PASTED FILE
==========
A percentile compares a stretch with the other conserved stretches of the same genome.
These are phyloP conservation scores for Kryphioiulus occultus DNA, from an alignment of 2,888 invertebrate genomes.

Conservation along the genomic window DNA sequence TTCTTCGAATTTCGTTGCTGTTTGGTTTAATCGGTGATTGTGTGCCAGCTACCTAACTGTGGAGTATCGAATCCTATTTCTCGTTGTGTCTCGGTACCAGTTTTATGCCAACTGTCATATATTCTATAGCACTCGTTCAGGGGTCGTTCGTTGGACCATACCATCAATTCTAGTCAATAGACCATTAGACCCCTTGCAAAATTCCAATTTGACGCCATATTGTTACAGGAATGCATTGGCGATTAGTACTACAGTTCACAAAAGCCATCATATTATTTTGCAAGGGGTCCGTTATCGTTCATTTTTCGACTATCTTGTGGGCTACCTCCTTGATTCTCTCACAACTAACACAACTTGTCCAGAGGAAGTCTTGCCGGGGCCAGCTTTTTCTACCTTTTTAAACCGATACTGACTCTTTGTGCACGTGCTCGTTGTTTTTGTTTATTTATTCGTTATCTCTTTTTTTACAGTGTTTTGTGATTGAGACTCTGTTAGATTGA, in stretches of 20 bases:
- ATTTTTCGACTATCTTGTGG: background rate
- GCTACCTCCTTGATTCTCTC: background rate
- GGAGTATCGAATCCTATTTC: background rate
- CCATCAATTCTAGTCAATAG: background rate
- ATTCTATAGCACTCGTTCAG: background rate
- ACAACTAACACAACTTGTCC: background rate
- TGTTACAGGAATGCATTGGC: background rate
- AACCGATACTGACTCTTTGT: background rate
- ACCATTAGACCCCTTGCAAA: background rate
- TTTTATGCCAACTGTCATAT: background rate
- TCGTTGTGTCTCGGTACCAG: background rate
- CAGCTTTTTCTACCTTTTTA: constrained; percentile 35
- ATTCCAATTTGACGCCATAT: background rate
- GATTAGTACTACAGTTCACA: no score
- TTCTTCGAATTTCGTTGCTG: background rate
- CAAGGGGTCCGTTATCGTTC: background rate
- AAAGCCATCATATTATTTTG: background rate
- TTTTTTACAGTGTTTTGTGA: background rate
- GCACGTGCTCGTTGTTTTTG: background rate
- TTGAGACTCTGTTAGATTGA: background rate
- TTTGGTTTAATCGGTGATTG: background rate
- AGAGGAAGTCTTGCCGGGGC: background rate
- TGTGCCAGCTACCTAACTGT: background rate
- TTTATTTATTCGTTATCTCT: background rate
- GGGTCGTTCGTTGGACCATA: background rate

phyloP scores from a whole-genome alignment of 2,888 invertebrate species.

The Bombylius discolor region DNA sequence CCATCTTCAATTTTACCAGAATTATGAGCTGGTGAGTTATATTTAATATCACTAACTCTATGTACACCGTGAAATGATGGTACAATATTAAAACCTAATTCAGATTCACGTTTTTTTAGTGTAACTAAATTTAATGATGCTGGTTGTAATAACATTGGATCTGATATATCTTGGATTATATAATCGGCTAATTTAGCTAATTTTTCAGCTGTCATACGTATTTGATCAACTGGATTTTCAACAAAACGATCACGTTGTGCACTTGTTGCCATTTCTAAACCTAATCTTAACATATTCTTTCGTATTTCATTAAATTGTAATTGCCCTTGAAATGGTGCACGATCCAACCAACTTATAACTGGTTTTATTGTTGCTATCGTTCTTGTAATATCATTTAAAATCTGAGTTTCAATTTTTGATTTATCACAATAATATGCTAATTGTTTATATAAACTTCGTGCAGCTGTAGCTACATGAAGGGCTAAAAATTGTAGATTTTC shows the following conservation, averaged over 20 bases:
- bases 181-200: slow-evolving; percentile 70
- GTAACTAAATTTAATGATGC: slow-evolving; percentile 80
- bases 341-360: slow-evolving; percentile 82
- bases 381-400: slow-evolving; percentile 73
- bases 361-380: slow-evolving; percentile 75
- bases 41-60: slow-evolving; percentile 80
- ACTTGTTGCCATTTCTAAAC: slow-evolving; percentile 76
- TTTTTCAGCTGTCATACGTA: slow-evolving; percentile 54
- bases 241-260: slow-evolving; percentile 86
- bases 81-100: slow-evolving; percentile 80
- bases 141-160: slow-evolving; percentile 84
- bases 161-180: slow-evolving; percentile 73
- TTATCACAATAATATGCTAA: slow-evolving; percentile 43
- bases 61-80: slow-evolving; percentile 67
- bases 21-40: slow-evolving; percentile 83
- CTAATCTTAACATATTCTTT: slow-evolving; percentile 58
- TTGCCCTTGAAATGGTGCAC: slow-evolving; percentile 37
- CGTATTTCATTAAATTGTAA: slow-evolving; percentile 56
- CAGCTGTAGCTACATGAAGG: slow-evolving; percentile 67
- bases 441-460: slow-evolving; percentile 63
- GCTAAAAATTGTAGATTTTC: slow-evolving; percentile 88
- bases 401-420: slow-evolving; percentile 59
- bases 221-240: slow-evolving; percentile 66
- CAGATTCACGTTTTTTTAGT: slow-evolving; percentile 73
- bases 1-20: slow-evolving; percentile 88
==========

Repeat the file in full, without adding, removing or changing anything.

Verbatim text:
A percentile compares a stretch with the other conserved stretches of the same genome.
These are phyloP conservation scores for Kryphioiulus occultus DNA, from an alignment of 2,888 invertebrate genomes.

Conservation along the genomic window DNA sequence TTCTTCGAATTTCGTTGCTGTTTGGTTTAATCGGTGATTGTGTGCCAGCTACCTAACTGTGGAGTATCGAATCCTATTTCTCGTTGTGTCTCGGTACCAGTTTTATGCCAACTGTCATATATTCTATAGCACTCGTTCAGGGGTCGTTCGTTGGACCATACCATCAATTCTAGTCAATAGACCATTAGACCCCTTGCAAAATTCCAATTTGACGCCATATTGTTACAGGAATGCATTGGCGATTAGTACTACAGTTCACAAAAGCCATCATATTATTTTGCAAGGGGTCCGTTATCGTTCATTTTTCGACTATCTTGTGGGCTACCTCCTTGATTCTCTCACAACTAACACAACTTGTCCAGAGGAAGTCTTGCCGGGGCCAGCTTTTTCTACCTTTTTAAACCGATACTGACTCTTTGTGCACGTGCTCGTTGTTTTTGTTTATTTATTCGTTATCTCTTTTTTTACAGTGTTTTGTGATTGAGACTCTGTTAGATTGA, in stretches of 20 bases:
- ATTTTTCGACTATCTTGTGG: background rate
- GCTACCTCCTTGATTCTCTC: background rate
- GGAGTATCGAATCCTATTTC: background rate
- CCATCAATTCTAGTCAATAG: background rate
- ATTCTATAGCACTCGTTCAG: background rate
- ACAACTAACACAACTTGTCC: background rate
- TGTTACAGGAATGCATTGGC: background rate
- AACCGATACTGACTCTTTGT: background rate
- ACCATTAGACCCCTTGCAAA: background rate
- TTTTATGCCAACTGTCATAT: background rate
- TCGTTGTGTCTCGGTACCAG: background rate
- CAGCTTTTTCTACCTTTTTA: constrained; percentile 35
- ATTCCAATTTGACGCCATAT: background rate
- GATTAGTACTACAGTTCACA: no score
- TTCTTCGAATTTCGTTGCTG: background rate
- CAAGGGGTCCGTTATCGTTC: background rate
- AAAGCCATCATATTATTTTG: background rate
- TTTTTTACAGTGTTTTGTGA: background rate
- GCACGTGCTCGTTGTTTTTG: background rate
- TTGAGACTCTGTTAGATTGA: background rate
- TTTGGTTTAATCGGTGATTG: background rate
- AGAGGAAGTCTTGCCGGGGC: background rate
- TGTGCCAGCTACCTAACTGT: background rate
- TTTATTTATTCGTTATCTCT: background rate
- GGGTCGTTCGTTGGACCATA: background rate

phyloP scores from a whole-genome alignment of 2,888 invertebrate species.

The Bombylius discolor region DNA sequence CCATCTTCAATTTTACCAGAATTATGAGCTGGTGAGTTATATTTAATATCACTAACTCTATGTACACCGTGAAATGATGGTACAATATTAAAACCTAATTCAGATTCACGTTTTTTTAGTGTAACTAAATTTAATGATGCTGGTTGTAATAACATTGGATCTGATATATCTTGGATTATATAATCGGCTAATTTAGCTAATTTTTCAGCTGTCATACGTATTTGATCAACTGGATTTTCAACAAAACGATCACGTTGTGCACTTGTTGCCATTTCTAAACCTAATCTTAACATATTCTTTCGTATTTCATTAAATTGTAATTGCCCTTGAAATGGTGCACGATCCAACCAACTTATAACTGGTTTTATTGTTGCTATCGTTCTTGTAATATCATTTAAAATCTGAGTTTCAATTTTTGATTTATCACAATAATATGCTAATTGTTTATATAAACTTCGTGCAGCTGTAGCTACATGAAGGGCTAAAAATTGTAGATTTTC shows the following conservation, averaged over 20 bases:
- bases 181-200: slow-evolving; percentile 70
- GTAACTAAATTTAATGATGC: slow-evolving; percentile 80
- bases 341-360: slow-evolving; percentile 82
- bases 381-400: slow-evolving; percentile 73
- bases 361-380: slow-evolving; percentile 75
- bases 41-60: slow-evolving; percentile 80
- ACTTGTTGCCATTTCTAAAC: slow-evolving; percentile 76
- TTTTTCAGCTGTCATACGTA: slow-evolving; percentile 54
- bases 241-260: slow-evolving; percentile 86
- bases 81-100: slow-evolving; percentile 80
- bases 141-160: slow-evolving; percentile 84
- bases 161-180: slow-evolving; percentile 73
- TTATCACAATAATATGCTAA: slow-evolving; percentile 43
- bases 61-80: slow-evolving; percentile 67
- bases 21-40: slow-evolving; percentile 83
- CTAATCTTAACATATTCTTT: slow-evolving; percentile 58
- TTGCCCTTGAAATGGTGCAC: slow-evolving; percentile 37
- CGTATTTCATTAAATTGTAA: slow-evolving; percentile 56
- CAGCTGTAGCTACATGAAGG: slow-evolving; percentile 67
- bases 441-460: slow-evolving; percentile 63
- GCTAAAAATTGTAGATTTTC: slow-evolving; percentile 88
- bases 401-420: slow-evolving; percentile 59
- bases 221-240: slow-evolving; percentile 66
- CAGATTCACGTTTTTTTAGT: slow-evolving; percentile 73
- bases 1-20: slow-evolving; percentile 88